Embedding Risk Attitudes in a Scheduling Model: Application to the Study of Commuting Departure Time

In traditional travel time reliability valuation studies, the value of travel time savings and the value of travel time reliability (or reduced time variability) are estimated within a linear utility functional form, which assumes risk-neutral attitudes for decision makers. In this paper, we develop nonlinear scheduling models to address both risk attitude and preference in the context of a stated choice experiment of car commuters facing risky choices where the risk is associated with the trip time. We also investigate unobserved between-individual heterogeneity in time-related parameters and risk attitudes using a mixed multinomial logit model. The willingness-to-pay values for reducing the mean travel time and variability (earlier/later than the preferred arrival time) are also estimated within the nonlinear scheduling framework. The model is then used to estimate preferred departure times for commuters, assuming that random link capacities are the source of travel time variability. Results show that the more variable travel times are, the earlier commuters depart and that the nonlinear scheduling model predicts earlier optimal departure times than the linear scheduling model does. The application in this paper helps to bridge the gap between theory and practice.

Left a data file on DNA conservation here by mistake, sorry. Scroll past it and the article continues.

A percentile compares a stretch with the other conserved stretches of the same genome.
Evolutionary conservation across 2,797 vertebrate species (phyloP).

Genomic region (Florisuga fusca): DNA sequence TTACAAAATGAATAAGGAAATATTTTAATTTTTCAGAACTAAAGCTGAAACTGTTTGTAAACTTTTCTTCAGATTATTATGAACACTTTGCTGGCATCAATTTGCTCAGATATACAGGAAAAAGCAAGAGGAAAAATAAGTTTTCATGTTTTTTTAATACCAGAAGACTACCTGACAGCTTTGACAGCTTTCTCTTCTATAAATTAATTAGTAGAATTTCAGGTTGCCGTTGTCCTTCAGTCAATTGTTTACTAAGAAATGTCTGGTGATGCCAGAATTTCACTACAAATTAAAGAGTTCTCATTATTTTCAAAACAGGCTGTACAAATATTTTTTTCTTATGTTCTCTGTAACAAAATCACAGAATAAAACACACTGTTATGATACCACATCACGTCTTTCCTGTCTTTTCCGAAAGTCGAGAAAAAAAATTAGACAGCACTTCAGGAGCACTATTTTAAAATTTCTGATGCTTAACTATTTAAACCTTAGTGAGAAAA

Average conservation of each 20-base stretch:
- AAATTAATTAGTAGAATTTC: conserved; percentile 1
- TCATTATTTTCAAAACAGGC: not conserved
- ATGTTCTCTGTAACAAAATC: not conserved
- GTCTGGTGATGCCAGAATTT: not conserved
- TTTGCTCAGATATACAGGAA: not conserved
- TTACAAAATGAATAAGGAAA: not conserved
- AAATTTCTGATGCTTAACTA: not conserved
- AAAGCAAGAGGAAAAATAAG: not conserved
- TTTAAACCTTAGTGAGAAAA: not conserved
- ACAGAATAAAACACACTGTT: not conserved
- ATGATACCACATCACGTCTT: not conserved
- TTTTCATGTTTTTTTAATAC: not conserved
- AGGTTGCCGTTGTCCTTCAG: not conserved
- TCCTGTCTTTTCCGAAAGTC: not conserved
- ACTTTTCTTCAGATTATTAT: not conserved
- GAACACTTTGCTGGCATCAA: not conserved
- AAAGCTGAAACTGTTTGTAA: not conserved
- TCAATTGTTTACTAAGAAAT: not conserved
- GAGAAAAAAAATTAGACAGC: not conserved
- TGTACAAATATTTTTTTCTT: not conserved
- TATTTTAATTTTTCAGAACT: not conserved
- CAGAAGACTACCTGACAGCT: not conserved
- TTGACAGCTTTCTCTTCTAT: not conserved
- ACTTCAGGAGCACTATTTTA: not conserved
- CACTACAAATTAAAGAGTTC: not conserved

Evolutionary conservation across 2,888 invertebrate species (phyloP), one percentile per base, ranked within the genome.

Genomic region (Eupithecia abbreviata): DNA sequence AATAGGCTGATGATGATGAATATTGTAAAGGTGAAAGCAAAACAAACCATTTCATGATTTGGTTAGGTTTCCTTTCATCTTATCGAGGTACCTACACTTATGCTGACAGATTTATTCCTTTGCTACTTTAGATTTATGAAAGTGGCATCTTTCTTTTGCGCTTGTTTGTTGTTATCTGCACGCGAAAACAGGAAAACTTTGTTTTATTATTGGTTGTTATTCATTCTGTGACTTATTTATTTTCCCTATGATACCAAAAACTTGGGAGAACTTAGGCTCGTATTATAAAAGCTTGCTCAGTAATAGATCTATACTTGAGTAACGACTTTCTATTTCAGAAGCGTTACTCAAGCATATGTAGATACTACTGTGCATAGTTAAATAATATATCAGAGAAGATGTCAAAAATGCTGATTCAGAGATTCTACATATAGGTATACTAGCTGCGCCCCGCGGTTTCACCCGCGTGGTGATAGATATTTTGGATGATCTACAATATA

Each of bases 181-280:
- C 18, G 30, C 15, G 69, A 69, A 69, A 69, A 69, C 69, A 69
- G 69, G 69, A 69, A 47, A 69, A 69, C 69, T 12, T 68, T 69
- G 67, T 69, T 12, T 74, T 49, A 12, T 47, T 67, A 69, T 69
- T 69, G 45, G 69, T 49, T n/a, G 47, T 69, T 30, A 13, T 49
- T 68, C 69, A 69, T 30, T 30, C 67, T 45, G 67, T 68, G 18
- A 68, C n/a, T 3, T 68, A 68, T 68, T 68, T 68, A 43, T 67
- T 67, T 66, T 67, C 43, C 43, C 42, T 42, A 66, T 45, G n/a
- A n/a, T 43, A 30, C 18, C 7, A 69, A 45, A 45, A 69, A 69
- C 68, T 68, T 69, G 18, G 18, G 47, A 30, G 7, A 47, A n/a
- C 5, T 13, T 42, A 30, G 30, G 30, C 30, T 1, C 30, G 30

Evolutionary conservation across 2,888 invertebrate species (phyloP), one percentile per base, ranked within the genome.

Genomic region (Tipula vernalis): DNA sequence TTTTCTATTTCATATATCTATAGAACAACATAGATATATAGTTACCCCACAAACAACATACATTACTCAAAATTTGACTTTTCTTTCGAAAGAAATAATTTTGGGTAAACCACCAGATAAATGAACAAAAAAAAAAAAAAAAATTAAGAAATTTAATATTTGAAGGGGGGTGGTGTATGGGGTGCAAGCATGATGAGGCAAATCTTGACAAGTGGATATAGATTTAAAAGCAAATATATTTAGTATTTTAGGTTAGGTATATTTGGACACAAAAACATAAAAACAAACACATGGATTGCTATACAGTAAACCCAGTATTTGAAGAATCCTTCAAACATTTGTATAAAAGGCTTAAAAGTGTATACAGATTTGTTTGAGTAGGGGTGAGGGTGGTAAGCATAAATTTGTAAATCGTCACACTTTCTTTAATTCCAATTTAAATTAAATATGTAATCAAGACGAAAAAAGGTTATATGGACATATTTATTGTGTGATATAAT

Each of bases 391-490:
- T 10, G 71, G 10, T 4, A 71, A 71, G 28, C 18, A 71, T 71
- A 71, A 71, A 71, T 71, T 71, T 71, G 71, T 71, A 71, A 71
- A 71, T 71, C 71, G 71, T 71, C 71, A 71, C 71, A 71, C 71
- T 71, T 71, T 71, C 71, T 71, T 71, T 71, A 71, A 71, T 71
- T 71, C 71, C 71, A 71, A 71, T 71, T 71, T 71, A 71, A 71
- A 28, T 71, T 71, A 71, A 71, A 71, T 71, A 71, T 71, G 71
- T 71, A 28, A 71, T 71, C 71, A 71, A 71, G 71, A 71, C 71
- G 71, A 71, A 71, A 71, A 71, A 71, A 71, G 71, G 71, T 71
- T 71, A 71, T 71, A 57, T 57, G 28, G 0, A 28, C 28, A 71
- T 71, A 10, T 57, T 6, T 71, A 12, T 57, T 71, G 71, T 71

Identifying commuter preferences for existing modes and a proposed metro

In 2009, the New South Wales government announced that it would be proceeding with a feasibility study to identify the patronage potential of a new Metro rail system for Sydney. As part of this study, a new modal choice study was undertaken to establish the role of traditional attributes such as travel times and costs (and more recently, reliability) but also somewhat neglected influences such as crowding, where the later has a critical role in the calculation of capacity needs at railway stations. This paper focuses on the commuter segment and develops a new stated choice experiment in which travellers are able to compare the proposed new Metro with existing available modal alternatives for access, linehaul and egress trip stages, with a particular emphasis on the incorporation of crowding represented by the availability of a seat vs. standing in existing and new public transport modes. We present the error component choice model together with estimates of mode-specific willingness to pay for travel time components, service frequency and crowding, that latter expressed in terms of the probability of getting a seat and the probability of avoiding standing.